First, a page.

The pervasive use of digital technology in all areas of industry from product design to manufacturing is rapidly ushering in a new industrial era. The widespread adoption of smarter, more connected technologies is opening the door to more agile, flexible, and productive factories whose environmental impacts can be mitigated.
France’s industrial economy is backsliding—the share of GDP generated by industry has dropped 10 points since 1980 to less than 14%, according to a recent French government report—but the nation’s factories can make a comeback! They will be more agile and optimized and will continuously extract value from the data they produce. The steam engine, electric power, and the first personal computers reshaped the face of industry. Today, the widespread use of interconnected digital systems is propelling industry into its fourth historic revolution. When surveyed, 80% of business leaders expect these new tools to have a significant impact on their businesses. They mention more precise monitoring of production, productivity gains, and improved responsiveness to customer needs. Why is this revolution happening now? Firstly, because data can now be sent continuously over the Internet to feed powerful analysis tools. Secondly, because computing power has increased to the point where data can be processed and answers provided in real time. This means that a machine can be connected to an entire production chain and can perform a multitude of perfectly controlled industrial tasks autonomously. By continuously analyzing the thousands of operations required to manufacture a product, artificial intelligence (AI) can detect the slightest deviation. And help humans make decisions when faced with a barrage of information that they cannot process fast enough. As the revolution reaches its apogee, AI will become an agile and effective supervisor, automatically identifying any anomaly on a production line and optimizing processes to save time, materials, and energy.
Myriad sensors and cyberphysical systems capture and transmit up-to-date data used to monitor processes and predict malfunctions.
Smarter, more flexible, and—above all—safer for the humans working alongside it, the collaborative industrial robot now has everything it needs to increase productivity.
Fed with live data, the simulation builds digital twins that help predict breakdowns and make the production line flexible.
Highly flexible and resource efficient, additive manufacturing is revolutionizing the way we produce objects, allowing us to customize them to specific needs.
ArcelorMittal manufactures sheet metal by rolling it hot at 20 meters per second. Detecting manufacturing defects in this harsh environment poses some obvious challenges. CEA-List worked with the company to develop a computer vision system that can detect 95% of defects down to 1 mm.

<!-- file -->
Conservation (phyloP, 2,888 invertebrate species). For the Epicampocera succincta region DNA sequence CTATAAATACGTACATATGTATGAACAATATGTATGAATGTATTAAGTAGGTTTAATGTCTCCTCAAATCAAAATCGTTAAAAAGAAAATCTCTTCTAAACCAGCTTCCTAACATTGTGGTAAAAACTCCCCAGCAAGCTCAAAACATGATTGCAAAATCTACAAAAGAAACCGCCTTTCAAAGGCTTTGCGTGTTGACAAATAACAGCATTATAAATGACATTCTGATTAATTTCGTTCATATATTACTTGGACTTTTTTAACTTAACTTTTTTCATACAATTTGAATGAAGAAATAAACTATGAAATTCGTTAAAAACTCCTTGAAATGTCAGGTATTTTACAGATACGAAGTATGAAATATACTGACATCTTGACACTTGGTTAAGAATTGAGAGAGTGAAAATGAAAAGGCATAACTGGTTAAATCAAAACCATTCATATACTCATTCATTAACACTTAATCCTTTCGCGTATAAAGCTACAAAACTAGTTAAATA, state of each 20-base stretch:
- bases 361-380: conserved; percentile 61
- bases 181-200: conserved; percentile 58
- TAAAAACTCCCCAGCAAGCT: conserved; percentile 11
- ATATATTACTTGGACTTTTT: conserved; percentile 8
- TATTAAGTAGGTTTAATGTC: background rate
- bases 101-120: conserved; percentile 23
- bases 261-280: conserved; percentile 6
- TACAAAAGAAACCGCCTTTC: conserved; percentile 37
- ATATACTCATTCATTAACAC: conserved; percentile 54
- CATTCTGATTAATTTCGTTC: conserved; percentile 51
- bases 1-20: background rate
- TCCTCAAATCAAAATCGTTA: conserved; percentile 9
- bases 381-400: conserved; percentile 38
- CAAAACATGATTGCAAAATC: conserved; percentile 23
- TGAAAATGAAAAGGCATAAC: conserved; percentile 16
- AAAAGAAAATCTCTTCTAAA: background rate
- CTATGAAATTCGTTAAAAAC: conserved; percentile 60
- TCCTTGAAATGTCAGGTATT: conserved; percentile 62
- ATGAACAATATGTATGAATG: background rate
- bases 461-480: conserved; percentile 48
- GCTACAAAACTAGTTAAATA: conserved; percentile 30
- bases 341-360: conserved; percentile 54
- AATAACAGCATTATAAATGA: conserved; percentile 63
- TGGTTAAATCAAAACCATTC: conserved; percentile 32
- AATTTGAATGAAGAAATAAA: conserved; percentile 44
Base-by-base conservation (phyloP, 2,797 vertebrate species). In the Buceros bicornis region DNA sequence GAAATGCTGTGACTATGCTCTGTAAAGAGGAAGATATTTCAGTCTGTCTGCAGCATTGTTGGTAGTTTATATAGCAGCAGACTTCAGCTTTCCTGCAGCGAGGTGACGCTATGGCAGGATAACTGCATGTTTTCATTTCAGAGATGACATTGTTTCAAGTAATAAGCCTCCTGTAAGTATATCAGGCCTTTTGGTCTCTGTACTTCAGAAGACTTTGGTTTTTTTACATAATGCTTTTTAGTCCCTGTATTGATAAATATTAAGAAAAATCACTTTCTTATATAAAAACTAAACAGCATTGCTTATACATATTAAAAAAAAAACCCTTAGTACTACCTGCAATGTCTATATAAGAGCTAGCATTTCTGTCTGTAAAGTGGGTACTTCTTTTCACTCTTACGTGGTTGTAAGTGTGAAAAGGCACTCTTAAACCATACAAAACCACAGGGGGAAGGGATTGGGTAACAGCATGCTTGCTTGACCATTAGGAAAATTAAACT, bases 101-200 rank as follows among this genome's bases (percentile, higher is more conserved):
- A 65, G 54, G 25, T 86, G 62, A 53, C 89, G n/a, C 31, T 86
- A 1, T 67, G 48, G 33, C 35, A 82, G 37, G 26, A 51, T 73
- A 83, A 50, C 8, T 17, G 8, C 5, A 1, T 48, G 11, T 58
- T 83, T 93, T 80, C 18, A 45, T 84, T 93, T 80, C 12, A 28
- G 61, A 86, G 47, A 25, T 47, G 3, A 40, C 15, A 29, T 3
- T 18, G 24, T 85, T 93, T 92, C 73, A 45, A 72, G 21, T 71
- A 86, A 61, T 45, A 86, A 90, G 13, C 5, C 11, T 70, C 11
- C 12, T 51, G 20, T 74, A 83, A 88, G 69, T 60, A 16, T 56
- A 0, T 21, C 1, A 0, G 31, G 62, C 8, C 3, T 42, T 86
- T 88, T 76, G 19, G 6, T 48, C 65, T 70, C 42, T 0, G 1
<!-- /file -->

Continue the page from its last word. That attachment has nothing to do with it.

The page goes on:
The Industry 4.0 concept took shape in the 2010s, spurred by Germany’s desire to make its industrial economy more competitive and return to its former position as an industrial leader. Productivity-boosting robots were rolled out massively, and fully automated plants became the new standard. While this strategy has proven effective in the automotive and other heavy manufacturing industries, its limitations are now apparent. Primarily for safety reasons, these industrial robots need to be totally isolated from human workers. They also require specific programming skills. German-style mass robotization is not as good a match for France’s industrial economy with its many smaller companies that do not necessarily have the know-how they need in house. CEA-List is heading down a new path with its industrial R&D partners, developing a new concept called “Collaborative Robotics 5.0,” in which collaborative robots, or “cobots,” work with humans. The goal is to build robots that can infer the intentions of the human beside them, creating fluid, natural collaboration between human and machine. Imagine, for example, a cobot and a human carrying a heavy object together: The robot will be able to anticipate its human colleague’s intentions without any specific programming.
Safran approached CEA-List to design an articulated arm to assist the three technicians previously needed to move and assemble a 50 kg part on its Leap engine assembly line, a process that took three hours. The cobot’s zero-gravity assistance and safe guidance capabilities reduced the team to a single person and the operation to just half an hour. The freed-up resources are now deployed elsewhere.